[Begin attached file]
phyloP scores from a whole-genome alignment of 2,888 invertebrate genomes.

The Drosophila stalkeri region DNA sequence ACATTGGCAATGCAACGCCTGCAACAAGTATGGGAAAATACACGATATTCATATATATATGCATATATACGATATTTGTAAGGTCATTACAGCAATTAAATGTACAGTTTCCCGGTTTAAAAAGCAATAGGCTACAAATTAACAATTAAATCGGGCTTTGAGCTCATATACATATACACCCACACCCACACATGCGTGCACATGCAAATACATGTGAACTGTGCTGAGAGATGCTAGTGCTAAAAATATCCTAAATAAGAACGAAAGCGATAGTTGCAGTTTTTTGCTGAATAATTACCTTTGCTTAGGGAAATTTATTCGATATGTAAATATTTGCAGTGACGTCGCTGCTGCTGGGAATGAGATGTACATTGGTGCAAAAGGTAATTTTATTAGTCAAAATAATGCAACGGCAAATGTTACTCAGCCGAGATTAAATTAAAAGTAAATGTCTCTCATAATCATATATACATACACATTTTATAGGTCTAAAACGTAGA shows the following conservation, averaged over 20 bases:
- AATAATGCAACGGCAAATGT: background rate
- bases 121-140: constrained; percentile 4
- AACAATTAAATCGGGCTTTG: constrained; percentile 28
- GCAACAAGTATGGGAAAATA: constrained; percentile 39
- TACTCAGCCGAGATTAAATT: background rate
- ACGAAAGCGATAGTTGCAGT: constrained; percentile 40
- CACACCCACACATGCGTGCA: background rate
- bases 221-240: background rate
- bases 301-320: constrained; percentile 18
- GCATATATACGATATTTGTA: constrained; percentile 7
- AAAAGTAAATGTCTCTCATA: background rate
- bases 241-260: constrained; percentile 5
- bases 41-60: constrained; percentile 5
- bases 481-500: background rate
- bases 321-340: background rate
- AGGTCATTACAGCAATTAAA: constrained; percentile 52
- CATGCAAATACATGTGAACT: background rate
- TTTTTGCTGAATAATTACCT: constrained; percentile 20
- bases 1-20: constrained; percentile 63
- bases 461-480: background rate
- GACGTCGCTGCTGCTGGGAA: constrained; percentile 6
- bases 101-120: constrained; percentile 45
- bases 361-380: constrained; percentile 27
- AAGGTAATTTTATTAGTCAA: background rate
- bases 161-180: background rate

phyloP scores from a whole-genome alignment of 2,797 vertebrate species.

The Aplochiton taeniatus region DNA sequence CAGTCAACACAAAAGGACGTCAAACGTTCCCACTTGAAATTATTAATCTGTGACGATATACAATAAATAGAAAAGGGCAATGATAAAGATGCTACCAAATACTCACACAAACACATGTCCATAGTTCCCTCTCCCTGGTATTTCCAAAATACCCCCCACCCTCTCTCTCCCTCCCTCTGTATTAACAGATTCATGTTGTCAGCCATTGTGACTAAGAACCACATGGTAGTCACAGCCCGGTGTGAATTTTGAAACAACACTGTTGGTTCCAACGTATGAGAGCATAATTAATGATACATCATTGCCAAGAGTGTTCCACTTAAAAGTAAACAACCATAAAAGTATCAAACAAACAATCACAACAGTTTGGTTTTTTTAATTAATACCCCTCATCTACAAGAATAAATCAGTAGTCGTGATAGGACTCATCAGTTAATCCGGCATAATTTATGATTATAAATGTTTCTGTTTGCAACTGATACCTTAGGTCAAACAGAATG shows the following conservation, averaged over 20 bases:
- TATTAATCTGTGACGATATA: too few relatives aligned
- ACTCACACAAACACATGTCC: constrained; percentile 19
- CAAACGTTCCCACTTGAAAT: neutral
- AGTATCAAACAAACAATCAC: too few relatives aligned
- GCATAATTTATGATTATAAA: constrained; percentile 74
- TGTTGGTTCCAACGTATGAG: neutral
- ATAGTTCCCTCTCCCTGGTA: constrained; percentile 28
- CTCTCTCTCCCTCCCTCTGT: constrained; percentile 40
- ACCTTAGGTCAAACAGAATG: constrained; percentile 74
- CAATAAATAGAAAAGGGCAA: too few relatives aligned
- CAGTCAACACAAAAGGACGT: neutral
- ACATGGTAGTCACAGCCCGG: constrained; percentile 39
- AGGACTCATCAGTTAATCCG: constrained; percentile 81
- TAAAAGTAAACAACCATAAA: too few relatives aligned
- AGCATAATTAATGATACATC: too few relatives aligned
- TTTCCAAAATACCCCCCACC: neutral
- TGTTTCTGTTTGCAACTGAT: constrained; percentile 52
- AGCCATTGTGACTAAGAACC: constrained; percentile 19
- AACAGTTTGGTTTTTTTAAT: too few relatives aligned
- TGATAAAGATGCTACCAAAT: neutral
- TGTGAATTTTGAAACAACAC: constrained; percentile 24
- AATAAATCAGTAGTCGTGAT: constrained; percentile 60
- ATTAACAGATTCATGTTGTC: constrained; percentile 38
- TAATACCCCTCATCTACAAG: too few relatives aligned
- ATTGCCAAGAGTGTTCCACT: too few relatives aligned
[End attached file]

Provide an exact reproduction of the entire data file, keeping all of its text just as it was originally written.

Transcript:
phyloP scores from a whole-genome alignment of 2,888 invertebrate genomes.

The Drosophila stalkeri region DNA sequence ACATTGGCAATGCAACGCCTGCAACAAGTATGGGAAAATACACGATATTCATATATATATGCATATATACGATATTTGTAAGGTCATTACAGCAATTAAATGTACAGTTTCCCGGTTTAAAAAGCAATAGGCTACAAATTAACAATTAAATCGGGCTTTGAGCTCATATACATATACACCCACACCCACACATGCGTGCACATGCAAATACATGTGAACTGTGCTGAGAGATGCTAGTGCTAAAAATATCCTAAATAAGAACGAAAGCGATAGTTGCAGTTTTTTGCTGAATAATTACCTTTGCTTAGGGAAATTTATTCGATATGTAAATATTTGCAGTGACGTCGCTGCTGCTGGGAATGAGATGTACATTGGTGCAAAAGGTAATTTTATTAGTCAAAATAATGCAACGGCAAATGTTACTCAGCCGAGATTAAATTAAAAGTAAATGTCTCTCATAATCATATATACATACACATTTTATAGGTCTAAAACGTAGA shows the following conservation, averaged over 20 bases:
- AATAATGCAACGGCAAATGT: background rate
- bases 121-140: constrained; percentile 4
- AACAATTAAATCGGGCTTTG: constrained; percentile 28
- GCAACAAGTATGGGAAAATA: constrained; percentile 39
- TACTCAGCCGAGATTAAATT: background rate
- ACGAAAGCGATAGTTGCAGT: constrained; percentile 40
- CACACCCACACATGCGTGCA: background rate
- bases 221-240: background rate
- bases 301-320: constrained; percentile 18
- GCATATATACGATATTTGTA: constrained; percentile 7
- AAAAGTAAATGTCTCTCATA: background rate
- bases 241-260: constrained; percentile 5
- bases 41-60: constrained; percentile 5
- bases 481-500: background rate
- bases 321-340: background rate
- AGGTCATTACAGCAATTAAA: constrained; percentile 52
- CATGCAAATACATGTGAACT: background rate
- TTTTTGCTGAATAATTACCT: constrained; percentile 20
- bases 1-20: constrained; percentile 63
- bases 461-480: background rate
- GACGTCGCTGCTGCTGGGAA: constrained; percentile 6
- bases 101-120: constrained; percentile 45
- bases 361-380: constrained; percentile 27
- AAGGTAATTTTATTAGTCAA: background rate
- bases 161-180: background rate

phyloP scores from a whole-genome alignment of 2,797 vertebrate species.

The Aplochiton taeniatus region DNA sequence CAGTCAACACAAAAGGACGTCAAACGTTCCCACTTGAAATTATTAATCTGTGACGATATACAATAAATAGAAAAGGGCAATGATAAAGATGCTACCAAATACTCACACAAACACATGTCCATAGTTCCCTCTCCCTGGTATTTCCAAAATACCCCCCACCCTCTCTCTCCCTCCCTCTGTATTAACAGATTCATGTTGTCAGCCATTGTGACTAAGAACCACATGGTAGTCACAGCCCGGTGTGAATTTTGAAACAACACTGTTGGTTCCAACGTATGAGAGCATAATTAATGATACATCATTGCCAAGAGTGTTCCACTTAAAAGTAAACAACCATAAAAGTATCAAACAAACAATCACAACAGTTTGGTTTTTTTAATTAATACCCCTCATCTACAAGAATAAATCAGTAGTCGTGATAGGACTCATCAGTTAATCCGGCATAATTTATGATTATAAATGTTTCTGTTTGCAACTGATACCTTAGGTCAAACAGAATG shows the following conservation, averaged over 20 bases:
- TATTAATCTGTGACGATATA: too few relatives aligned
- ACTCACACAAACACATGTCC: constrained; percentile 19
- CAAACGTTCCCACTTGAAAT: neutral
- AGTATCAAACAAACAATCAC: too few relatives aligned
- GCATAATTTATGATTATAAA: constrained; percentile 74
- TGTTGGTTCCAACGTATGAG: neutral
- ATAGTTCCCTCTCCCTGGTA: constrained; percentile 28
- CTCTCTCTCCCTCCCTCTGT: constrained; percentile 40
- ACCTTAGGTCAAACAGAATG: constrained; percentile 74
- CAATAAATAGAAAAGGGCAA: too few relatives aligned
- CAGTCAACACAAAAGGACGT: neutral
- ACATGGTAGTCACAGCCCGG: constrained; percentile 39
- AGGACTCATCAGTTAATCCG: constrained; percentile 81
- TAAAAGTAAACAACCATAAA: too few relatives aligned
- AGCATAATTAATGATACATC: too few relatives aligned
- TTTCCAAAATACCCCCCACC: neutral
- TGTTTCTGTTTGCAACTGAT: constrained; percentile 52
- AGCCATTGTGACTAAGAACC: constrained; percentile 19
- AACAGTTTGGTTTTTTTAAT: too few relatives aligned
- TGATAAAGATGCTACCAAAT: neutral
- TGTGAATTTTGAAACAACAC: constrained; percentile 24
- AATAAATCAGTAGTCGTGAT: constrained; percentile 60
- ATTAACAGATTCATGTTGTC: constrained; percentile 38
- TAATACCCCTCATCTACAAG: too few relatives aligned
- ATTGCCAAGAGTGTTCCACT: too few relatives aligned